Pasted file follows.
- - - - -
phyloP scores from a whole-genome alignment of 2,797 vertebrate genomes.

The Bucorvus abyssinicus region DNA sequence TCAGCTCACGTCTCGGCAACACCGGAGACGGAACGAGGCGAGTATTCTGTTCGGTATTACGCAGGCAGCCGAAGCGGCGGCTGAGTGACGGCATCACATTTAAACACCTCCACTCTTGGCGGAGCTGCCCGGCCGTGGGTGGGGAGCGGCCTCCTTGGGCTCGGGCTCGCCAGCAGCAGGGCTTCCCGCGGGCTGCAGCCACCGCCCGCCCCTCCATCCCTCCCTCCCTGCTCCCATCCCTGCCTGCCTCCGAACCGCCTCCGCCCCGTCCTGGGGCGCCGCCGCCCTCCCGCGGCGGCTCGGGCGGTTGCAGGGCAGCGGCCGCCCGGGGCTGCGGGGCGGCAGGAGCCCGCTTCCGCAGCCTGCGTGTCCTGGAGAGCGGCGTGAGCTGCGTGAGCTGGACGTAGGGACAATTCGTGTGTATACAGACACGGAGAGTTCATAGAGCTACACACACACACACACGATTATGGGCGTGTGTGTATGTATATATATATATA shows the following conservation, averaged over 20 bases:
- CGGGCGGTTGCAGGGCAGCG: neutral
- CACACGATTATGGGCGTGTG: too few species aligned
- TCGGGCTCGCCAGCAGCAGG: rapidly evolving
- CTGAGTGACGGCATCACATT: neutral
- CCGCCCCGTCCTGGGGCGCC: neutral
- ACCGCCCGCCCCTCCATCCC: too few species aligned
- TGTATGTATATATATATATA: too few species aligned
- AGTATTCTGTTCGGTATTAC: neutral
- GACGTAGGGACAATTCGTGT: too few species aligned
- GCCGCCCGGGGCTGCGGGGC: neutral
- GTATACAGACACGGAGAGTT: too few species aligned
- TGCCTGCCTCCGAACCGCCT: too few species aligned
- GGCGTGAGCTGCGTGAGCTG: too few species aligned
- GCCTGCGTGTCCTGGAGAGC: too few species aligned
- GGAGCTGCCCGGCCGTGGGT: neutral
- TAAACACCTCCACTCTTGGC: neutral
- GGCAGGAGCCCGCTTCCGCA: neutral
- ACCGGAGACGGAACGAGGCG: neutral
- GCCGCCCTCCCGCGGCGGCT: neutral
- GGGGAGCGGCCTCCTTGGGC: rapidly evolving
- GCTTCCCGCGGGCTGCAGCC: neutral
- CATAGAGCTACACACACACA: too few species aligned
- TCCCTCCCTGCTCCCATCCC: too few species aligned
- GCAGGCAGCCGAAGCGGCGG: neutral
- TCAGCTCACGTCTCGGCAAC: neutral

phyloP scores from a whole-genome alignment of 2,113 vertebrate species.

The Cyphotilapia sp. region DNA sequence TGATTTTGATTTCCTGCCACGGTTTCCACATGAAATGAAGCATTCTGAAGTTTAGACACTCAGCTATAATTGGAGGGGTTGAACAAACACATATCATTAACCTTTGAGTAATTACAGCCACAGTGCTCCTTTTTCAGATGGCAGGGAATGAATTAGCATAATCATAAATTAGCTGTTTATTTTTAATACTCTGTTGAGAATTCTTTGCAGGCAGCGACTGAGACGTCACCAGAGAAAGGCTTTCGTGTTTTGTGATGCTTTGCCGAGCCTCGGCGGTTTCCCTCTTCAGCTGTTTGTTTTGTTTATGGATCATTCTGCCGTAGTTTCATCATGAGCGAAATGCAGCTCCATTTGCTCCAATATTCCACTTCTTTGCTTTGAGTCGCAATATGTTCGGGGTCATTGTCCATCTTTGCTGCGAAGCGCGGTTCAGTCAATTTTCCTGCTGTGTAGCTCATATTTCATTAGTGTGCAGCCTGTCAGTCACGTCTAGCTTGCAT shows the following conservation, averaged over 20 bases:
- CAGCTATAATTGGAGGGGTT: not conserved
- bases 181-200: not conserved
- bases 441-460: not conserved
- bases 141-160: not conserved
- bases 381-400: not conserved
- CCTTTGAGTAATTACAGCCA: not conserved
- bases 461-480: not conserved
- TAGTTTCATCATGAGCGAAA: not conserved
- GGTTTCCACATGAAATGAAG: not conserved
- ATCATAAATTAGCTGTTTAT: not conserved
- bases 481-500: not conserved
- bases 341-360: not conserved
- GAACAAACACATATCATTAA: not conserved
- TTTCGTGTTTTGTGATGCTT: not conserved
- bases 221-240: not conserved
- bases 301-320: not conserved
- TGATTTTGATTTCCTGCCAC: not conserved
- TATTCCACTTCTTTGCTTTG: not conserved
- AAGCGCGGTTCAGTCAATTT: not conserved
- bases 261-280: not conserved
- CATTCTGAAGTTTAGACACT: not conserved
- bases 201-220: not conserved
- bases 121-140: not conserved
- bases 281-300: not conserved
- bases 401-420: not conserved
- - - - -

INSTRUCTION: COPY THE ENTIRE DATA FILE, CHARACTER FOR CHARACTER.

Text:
phyloP scores from a whole-genome alignment of 2,797 vertebrate genomes.

The Bucorvus abyssinicus region DNA sequence TCAGCTCACGTCTCGGCAACACCGGAGACGGAACGAGGCGAGTATTCTGTTCGGTATTACGCAGGCAGCCGAAGCGGCGGCTGAGTGACGGCATCACATTTAAACACCTCCACTCTTGGCGGAGCTGCCCGGCCGTGGGTGGGGAGCGGCCTCCTTGGGCTCGGGCTCGCCAGCAGCAGGGCTTCCCGCGGGCTGCAGCCACCGCCCGCCCCTCCATCCCTCCCTCCCTGCTCCCATCCCTGCCTGCCTCCGAACCGCCTCCGCCCCGTCCTGGGGCGCCGCCGCCCTCCCGCGGCGGCTCGGGCGGTTGCAGGGCAGCGGCCGCCCGGGGCTGCGGGGCGGCAGGAGCCCGCTTCCGCAGCCTGCGTGTCCTGGAGAGCGGCGTGAGCTGCGTGAGCTGGACGTAGGGACAATTCGTGTGTATACAGACACGGAGAGTTCATAGAGCTACACACACACACACACGATTATGGGCGTGTGTGTATGTATATATATATATA shows the following conservation, averaged over 20 bases:
- CGGGCGGTTGCAGGGCAGCG: neutral
- CACACGATTATGGGCGTGTG: too few species aligned
- TCGGGCTCGCCAGCAGCAGG: rapidly evolving
- CTGAGTGACGGCATCACATT: neutral
- CCGCCCCGTCCTGGGGCGCC: neutral
- ACCGCCCGCCCCTCCATCCC: too few species aligned
- TGTATGTATATATATATATA: too few species aligned
- AGTATTCTGTTCGGTATTAC: neutral
- GACGTAGGGACAATTCGTGT: too few species aligned
- GCCGCCCGGGGCTGCGGGGC: neutral
- GTATACAGACACGGAGAGTT: too few species aligned
- TGCCTGCCTCCGAACCGCCT: too few species aligned
- GGCGTGAGCTGCGTGAGCTG: too few species aligned
- GCCTGCGTGTCCTGGAGAGC: too few species aligned
- GGAGCTGCCCGGCCGTGGGT: neutral
- TAAACACCTCCACTCTTGGC: neutral
- GGCAGGAGCCCGCTTCCGCA: neutral
- ACCGGAGACGGAACGAGGCG: neutral
- GCCGCCCTCCCGCGGCGGCT: neutral
- GGGGAGCGGCCTCCTTGGGC: rapidly evolving
- GCTTCCCGCGGGCTGCAGCC: neutral
- CATAGAGCTACACACACACA: too few species aligned
- TCCCTCCCTGCTCCCATCCC: too few species aligned
- GCAGGCAGCCGAAGCGGCGG: neutral
- TCAGCTCACGTCTCGGCAAC: neutral

phyloP scores from a whole-genome alignment of 2,113 vertebrate species.

The Cyphotilapia sp. region DNA sequence TGATTTTGATTTCCTGCCACGGTTTCCACATGAAATGAAGCATTCTGAAGTTTAGACACTCAGCTATAATTGGAGGGGTTGAACAAACACATATCATTAACCTTTGAGTAATTACAGCCACAGTGCTCCTTTTTCAGATGGCAGGGAATGAATTAGCATAATCATAAATTAGCTGTTTATTTTTAATACTCTGTTGAGAATTCTTTGCAGGCAGCGACTGAGACGTCACCAGAGAAAGGCTTTCGTGTTTTGTGATGCTTTGCCGAGCCTCGGCGGTTTCCCTCTTCAGCTGTTTGTTTTGTTTATGGATCATTCTGCCGTAGTTTCATCATGAGCGAAATGCAGCTCCATTTGCTCCAATATTCCACTTCTTTGCTTTGAGTCGCAATATGTTCGGGGTCATTGTCCATCTTTGCTGCGAAGCGCGGTTCAGTCAATTTTCCTGCTGTGTAGCTCATATTTCATTAGTGTGCAGCCTGTCAGTCACGTCTAGCTTGCAT shows the following conservation, averaged over 20 bases:
- CAGCTATAATTGGAGGGGTT: not conserved
- bases 181-200: not conserved
- bases 441-460: not conserved
- bases 141-160: not conserved
- bases 381-400: not conserved
- CCTTTGAGTAATTACAGCCA: not conserved
- bases 461-480: not conserved
- TAGTTTCATCATGAGCGAAA: not conserved
- GGTTTCCACATGAAATGAAG: not conserved
- ATCATAAATTAGCTGTTTAT: not conserved
- bases 481-500: not conserved
- bases 341-360: not conserved
- GAACAAACACATATCATTAA: not conserved
- TTTCGTGTTTTGTGATGCTT: not conserved
- bases 221-240: not conserved
- bases 301-320: not conserved
- TGATTTTGATTTCCTGCCAC: not conserved
- TATTCCACTTCTTTGCTTTG: not conserved
- AAGCGCGGTTCAGTCAATTT: not conserved
- bases 261-280: not conserved
- CATTCTGAAGTTTAGACACT: not conserved
- bases 201-220: not conserved
- bases 121-140: not conserved
- bases 281-300: not conserved
- bases 401-420: not conserved